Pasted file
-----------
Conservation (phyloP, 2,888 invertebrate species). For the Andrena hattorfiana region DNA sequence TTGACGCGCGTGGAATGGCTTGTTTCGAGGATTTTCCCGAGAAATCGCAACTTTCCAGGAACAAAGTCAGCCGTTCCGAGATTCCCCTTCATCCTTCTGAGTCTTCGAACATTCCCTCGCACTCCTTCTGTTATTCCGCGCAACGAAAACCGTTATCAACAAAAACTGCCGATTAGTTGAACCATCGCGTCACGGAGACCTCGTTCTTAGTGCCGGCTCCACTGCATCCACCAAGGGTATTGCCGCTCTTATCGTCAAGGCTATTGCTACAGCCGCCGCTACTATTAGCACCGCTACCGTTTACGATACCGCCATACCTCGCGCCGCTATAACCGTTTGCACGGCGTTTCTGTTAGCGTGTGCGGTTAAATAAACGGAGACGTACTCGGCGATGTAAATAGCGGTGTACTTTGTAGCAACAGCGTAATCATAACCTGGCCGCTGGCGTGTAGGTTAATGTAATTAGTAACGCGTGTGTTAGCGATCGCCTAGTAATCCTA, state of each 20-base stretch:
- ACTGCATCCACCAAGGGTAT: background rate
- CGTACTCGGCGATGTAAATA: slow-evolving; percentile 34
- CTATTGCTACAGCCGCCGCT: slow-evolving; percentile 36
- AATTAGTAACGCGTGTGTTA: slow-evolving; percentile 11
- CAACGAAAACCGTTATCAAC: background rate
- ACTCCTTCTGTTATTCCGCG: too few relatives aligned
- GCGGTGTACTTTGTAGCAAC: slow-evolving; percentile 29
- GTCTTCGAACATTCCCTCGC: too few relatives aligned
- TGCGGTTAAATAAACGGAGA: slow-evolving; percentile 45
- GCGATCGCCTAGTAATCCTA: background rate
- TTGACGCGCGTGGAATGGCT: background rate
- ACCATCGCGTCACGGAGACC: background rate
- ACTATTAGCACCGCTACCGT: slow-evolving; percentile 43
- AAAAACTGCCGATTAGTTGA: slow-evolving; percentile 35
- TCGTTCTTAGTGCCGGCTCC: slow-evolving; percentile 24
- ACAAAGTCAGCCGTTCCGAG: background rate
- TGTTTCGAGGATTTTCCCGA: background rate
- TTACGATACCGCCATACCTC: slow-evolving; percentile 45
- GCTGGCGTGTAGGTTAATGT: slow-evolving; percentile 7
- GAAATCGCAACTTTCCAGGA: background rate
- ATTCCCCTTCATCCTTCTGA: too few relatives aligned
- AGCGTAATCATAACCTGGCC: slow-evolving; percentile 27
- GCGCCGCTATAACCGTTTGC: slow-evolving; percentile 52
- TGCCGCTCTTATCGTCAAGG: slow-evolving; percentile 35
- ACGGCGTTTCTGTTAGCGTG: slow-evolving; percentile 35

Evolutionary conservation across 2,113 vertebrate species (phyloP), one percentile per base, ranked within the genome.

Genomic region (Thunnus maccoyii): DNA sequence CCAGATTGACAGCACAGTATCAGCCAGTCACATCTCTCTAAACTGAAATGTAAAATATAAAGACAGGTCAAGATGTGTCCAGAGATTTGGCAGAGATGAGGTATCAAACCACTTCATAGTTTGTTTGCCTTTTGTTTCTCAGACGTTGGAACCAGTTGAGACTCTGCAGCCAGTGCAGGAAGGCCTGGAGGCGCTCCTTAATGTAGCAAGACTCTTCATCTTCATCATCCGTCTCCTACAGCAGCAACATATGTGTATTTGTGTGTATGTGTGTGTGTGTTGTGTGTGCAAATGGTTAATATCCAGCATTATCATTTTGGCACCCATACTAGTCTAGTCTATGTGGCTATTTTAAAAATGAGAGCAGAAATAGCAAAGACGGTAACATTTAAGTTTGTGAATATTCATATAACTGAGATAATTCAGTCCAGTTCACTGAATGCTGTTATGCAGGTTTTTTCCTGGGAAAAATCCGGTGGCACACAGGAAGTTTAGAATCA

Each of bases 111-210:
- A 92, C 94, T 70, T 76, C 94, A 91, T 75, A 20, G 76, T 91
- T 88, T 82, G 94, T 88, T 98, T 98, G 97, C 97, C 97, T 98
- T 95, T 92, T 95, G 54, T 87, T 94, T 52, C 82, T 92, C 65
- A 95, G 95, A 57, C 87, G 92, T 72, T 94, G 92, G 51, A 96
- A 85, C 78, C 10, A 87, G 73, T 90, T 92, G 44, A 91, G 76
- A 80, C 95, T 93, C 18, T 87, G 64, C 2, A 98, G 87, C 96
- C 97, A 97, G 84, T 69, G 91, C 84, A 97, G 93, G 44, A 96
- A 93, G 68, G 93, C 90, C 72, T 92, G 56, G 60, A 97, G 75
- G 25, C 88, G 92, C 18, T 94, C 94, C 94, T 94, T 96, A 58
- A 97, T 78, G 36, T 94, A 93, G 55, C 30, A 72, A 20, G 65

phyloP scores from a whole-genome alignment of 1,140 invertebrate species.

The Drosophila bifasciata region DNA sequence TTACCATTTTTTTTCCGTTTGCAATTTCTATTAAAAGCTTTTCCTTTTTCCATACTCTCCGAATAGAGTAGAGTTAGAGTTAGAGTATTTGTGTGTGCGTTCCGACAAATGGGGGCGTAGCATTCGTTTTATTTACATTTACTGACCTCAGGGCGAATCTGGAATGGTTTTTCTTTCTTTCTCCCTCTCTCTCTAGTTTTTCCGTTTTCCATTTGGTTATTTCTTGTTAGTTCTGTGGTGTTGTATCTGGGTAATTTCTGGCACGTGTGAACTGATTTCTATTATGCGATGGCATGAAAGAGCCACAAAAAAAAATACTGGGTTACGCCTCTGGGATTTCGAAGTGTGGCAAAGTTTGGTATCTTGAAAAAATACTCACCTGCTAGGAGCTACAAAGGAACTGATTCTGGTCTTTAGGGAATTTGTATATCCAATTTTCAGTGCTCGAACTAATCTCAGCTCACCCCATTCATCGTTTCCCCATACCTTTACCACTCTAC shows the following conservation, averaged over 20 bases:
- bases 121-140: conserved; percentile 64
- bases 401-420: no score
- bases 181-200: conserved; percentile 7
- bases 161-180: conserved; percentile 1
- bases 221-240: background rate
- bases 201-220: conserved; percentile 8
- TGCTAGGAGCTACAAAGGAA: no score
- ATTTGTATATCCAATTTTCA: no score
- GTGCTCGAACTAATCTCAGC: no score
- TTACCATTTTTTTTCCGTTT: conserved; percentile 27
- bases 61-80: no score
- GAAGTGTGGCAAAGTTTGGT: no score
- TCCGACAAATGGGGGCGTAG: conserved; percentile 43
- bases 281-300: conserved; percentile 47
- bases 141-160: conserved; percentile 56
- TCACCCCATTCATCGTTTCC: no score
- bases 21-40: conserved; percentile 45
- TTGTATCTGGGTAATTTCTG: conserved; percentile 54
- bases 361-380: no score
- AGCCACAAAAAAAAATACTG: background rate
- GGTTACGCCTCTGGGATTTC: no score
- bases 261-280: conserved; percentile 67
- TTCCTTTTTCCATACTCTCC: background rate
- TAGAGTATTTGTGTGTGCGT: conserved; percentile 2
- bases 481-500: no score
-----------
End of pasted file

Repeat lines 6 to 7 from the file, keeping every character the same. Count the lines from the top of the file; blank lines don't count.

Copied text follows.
- CAACGAAAACCGTTATCAAC: background rate
- ACTCCTTCTGTTATTCCGCG: too few relatives aligned